Syntagma Digital
Editor, John Evans

Midweek Mysticism: Cosmic Consciousness

Cosmic Consciousness

Martin Rees, Astronomer Royal, has written an interesting article critiquing Stephen Hawking’s new television series, Grand Design, which begins tonight (Thursday) on the Discovery Channel. He writes, “… my old friend and colleague explores some of the biggest issues in science today – in particular, how close we are to arriving at a ‘theory of everything’ that explains the final mysteries of the universe.”

However, “there’s an equally fascinating question: namely whether we, as humans, will ever be able to understand our cosmos and the complexities within it.” An excellent caveat from Lord Rees.

That query is the essence, the quintessence, of what might be called macro-science, the imaginitive interpretation of the universe and beyond. Amusingly, physicists have borrowed the term quintessence to name “a hypothetical form of dark energy postulated as an explanation of observations of an accelerating universe”.

It really has become an Alice in Wonderland worldview: “hypothetical”, “postulated”, “explanation of observations”; everything is up in the air, so to speak, and the Mad Hatter is holding a tea party.

As for the “theory of everything”, we already have one: the “unity of being”, which becomes apparent when thinking is left behind and pure consciousness lights up. This is the realm of mysticism, not science, although I would contend that the mystic is a scientist too, defined as a seeker after truth. Moreover, scientists also use mystical methods in their work (see the Huntley and Auden quotes below).

There are numerous accounts of Cosmic Consciousness in the literature of mankind. The most accessible, perhaps, is in Rudyard Kipling’s novel of India, Kim. Here’s a particularly good one from the Flower Garland (Avatamsaka) Sutra. In this clip, the Buddha is the Cosmic Buddha (God), not the earthly one:

“Then the Buddha extended his right hand, rubbed my head,
and revealed to me a teaching called universal eye, which
is the sphere of all Buddhas, revealing the practice
of enlightening beings, showing the differentiation of the
planes of all universes … communicating to all beings in
accord with their mentalities …”

The book, all 39 volumes of it, describes a cosmos of infinite realms within realms, mutually containing one another (Indra’s Net, a philosophy of mutual interpenetration).

Towards the end of the book, the pilgrim, Sudhana sees the whole of the universal manifestation, and “is perfectly aware of it, understands it, contemplates it, uses it as a means, beholds it, and sees himself everywhere”, i.e. Cosmic Consciousness.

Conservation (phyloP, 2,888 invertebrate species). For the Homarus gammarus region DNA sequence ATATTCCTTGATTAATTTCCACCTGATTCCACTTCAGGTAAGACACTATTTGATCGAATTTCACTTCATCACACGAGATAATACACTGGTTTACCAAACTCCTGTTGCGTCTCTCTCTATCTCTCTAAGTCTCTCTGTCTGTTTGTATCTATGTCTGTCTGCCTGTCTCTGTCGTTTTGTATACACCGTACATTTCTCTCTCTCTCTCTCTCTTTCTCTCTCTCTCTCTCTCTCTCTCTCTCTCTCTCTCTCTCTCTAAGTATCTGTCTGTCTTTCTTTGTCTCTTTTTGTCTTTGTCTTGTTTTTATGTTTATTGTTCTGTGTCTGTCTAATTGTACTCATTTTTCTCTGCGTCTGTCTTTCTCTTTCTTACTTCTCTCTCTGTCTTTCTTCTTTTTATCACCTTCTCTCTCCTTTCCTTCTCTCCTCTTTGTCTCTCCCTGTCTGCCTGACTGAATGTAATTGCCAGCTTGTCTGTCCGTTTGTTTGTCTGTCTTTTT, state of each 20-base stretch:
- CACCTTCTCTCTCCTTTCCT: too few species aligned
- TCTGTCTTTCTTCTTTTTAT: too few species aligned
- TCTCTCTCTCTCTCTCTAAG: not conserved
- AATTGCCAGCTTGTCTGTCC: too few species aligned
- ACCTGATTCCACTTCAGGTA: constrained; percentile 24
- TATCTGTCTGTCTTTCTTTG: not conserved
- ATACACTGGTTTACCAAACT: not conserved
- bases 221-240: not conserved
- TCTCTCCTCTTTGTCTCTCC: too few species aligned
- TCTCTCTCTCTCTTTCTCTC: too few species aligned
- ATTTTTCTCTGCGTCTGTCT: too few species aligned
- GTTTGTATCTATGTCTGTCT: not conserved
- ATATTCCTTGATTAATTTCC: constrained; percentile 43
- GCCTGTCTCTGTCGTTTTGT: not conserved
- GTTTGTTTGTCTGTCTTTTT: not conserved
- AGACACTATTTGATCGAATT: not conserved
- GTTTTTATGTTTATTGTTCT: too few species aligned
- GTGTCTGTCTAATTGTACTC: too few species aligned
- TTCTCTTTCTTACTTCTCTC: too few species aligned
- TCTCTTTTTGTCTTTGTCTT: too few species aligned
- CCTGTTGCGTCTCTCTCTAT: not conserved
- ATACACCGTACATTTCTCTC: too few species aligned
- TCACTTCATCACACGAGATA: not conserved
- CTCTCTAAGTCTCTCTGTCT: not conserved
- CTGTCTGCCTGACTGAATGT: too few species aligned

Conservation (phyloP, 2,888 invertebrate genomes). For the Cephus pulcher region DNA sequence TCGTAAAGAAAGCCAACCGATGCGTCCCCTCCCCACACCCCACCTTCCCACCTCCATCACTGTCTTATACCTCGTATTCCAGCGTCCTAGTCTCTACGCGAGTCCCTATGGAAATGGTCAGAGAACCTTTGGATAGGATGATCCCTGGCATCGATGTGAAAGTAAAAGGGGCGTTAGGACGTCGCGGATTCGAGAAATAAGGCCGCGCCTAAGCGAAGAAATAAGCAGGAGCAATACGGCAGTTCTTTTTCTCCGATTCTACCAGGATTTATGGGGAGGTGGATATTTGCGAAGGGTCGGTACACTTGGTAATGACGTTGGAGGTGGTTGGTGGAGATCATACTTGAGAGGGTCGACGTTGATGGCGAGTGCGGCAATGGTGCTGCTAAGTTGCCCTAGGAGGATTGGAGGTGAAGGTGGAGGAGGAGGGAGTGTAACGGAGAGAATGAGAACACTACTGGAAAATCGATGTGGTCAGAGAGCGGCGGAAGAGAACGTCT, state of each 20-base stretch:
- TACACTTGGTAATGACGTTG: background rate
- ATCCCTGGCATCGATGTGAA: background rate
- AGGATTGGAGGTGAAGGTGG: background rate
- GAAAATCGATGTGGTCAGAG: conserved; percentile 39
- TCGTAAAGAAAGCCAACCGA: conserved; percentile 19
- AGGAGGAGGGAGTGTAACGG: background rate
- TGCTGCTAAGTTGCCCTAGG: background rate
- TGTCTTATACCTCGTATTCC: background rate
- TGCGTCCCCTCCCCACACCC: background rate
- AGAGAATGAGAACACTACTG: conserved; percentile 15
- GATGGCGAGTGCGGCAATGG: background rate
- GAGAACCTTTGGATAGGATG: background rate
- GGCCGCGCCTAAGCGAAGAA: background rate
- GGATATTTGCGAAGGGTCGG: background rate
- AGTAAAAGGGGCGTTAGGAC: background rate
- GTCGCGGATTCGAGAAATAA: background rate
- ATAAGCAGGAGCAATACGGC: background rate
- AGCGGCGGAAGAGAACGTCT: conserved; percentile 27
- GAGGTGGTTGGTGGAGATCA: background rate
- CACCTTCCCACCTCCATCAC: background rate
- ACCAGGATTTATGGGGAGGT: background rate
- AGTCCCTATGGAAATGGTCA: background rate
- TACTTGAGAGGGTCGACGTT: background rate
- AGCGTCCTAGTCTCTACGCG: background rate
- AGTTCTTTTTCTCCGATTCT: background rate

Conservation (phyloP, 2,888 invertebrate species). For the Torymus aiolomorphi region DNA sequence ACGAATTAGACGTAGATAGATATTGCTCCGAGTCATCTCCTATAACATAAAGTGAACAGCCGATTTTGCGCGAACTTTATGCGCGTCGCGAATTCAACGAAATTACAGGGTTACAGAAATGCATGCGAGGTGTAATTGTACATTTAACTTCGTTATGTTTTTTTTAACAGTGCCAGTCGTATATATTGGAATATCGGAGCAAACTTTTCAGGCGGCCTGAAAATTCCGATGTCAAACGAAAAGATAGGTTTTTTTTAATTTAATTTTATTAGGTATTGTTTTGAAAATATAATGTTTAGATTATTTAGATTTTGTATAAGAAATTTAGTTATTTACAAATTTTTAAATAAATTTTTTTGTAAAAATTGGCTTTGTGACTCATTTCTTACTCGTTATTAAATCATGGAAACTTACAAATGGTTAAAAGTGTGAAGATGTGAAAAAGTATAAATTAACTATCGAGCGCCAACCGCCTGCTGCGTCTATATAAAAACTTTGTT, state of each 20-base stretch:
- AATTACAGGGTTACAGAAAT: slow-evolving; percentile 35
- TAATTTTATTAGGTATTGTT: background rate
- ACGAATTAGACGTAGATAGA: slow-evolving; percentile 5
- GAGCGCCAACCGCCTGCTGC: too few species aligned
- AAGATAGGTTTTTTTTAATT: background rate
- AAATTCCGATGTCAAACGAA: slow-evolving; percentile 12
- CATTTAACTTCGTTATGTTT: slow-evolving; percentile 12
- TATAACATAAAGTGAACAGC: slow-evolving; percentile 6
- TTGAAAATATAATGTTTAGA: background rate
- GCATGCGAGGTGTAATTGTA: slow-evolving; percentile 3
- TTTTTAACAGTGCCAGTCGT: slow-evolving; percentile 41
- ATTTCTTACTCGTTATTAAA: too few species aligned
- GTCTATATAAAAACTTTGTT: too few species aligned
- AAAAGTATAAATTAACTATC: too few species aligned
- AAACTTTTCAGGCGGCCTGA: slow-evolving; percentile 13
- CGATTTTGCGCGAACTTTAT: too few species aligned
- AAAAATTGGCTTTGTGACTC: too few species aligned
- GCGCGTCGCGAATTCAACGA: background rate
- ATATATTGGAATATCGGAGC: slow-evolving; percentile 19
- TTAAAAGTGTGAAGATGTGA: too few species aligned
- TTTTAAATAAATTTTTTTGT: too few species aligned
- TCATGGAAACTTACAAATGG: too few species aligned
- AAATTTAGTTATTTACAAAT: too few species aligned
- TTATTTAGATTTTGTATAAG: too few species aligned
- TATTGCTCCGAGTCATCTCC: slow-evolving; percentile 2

Dr H.H. Huntley writes in his book The Faith of the Physicist: “The physicist is driven by his own experience to conclude that his personality has depths and resources beyond the analysing conscious mind, wherein lie powers of synthesis, appreciation, and understanding, a latent skill and wisdom superior to that which his consciousness is routinely accustomed. … science has been built up in mental levels below the levels of [thought].”

W.H. Auden took a similar view. In the words of F.C. Happold: “Auden distinguished between what he called Primary and Secondary Imagination. The Primary … has contact with the sacred, in the widest possible sense of the word. This contact arouses a sense of awe, to which there is an impulse to respond. … The function of the Secondary Imagination is to give form to this undifferentiated awareness, to allow it, as it were, to become incarnate. It is an active faculty; it differentiates, interprets, assesses, and transforms into words concepts and images.”

This double process of “being” and precipitation is responsible for all our knowledge brought down to earth, even the booming formulations of science. Science and religion are closer than many boffins think.

Dr Richard Maurice Bucke also gives us a flavour of overwhelming Cosmic Consciousness. Bucke experienced a shattering and life-changing expansion of consciousness in which he “saw and knew that the Cosmos is not dead matter, but a living Presence, that the soul of man is immortal, that the universe is also built and ordered. That without any peradventure all things work together for the good of each and all, that the foundation principle of the world is what we call love, and that the happiness of everyone is in the long run absolutely certain.”

Cosmic Consciousness occurs without the use of telescopes, colliders, computer-assisted image makers or even “standing on the shoulders of giants”. It is both personal and impersonal simultaneously because it demonstrates one person’s infinite connection to everything that exists. One enters the mind of God (“Sudhana saw himself everywhere”).

The cosmology industry rests on a mountain of state grant aid, almost matching the “climate change” business. We should ask ourselves is it really affordable in these depressive times?

Oxford professor, C.S. Lewis summed it all up nicely: “There are no ordinary people, it is immortals that we joke with, work with, marry, snub, and exploit.”

John Evans

… who is the author of The Eternal Quest for Immortality: Is it staring you in the face? Available from Amazon and all good booksellers.

Spiritual Mystics in the Modern World is coming soon.

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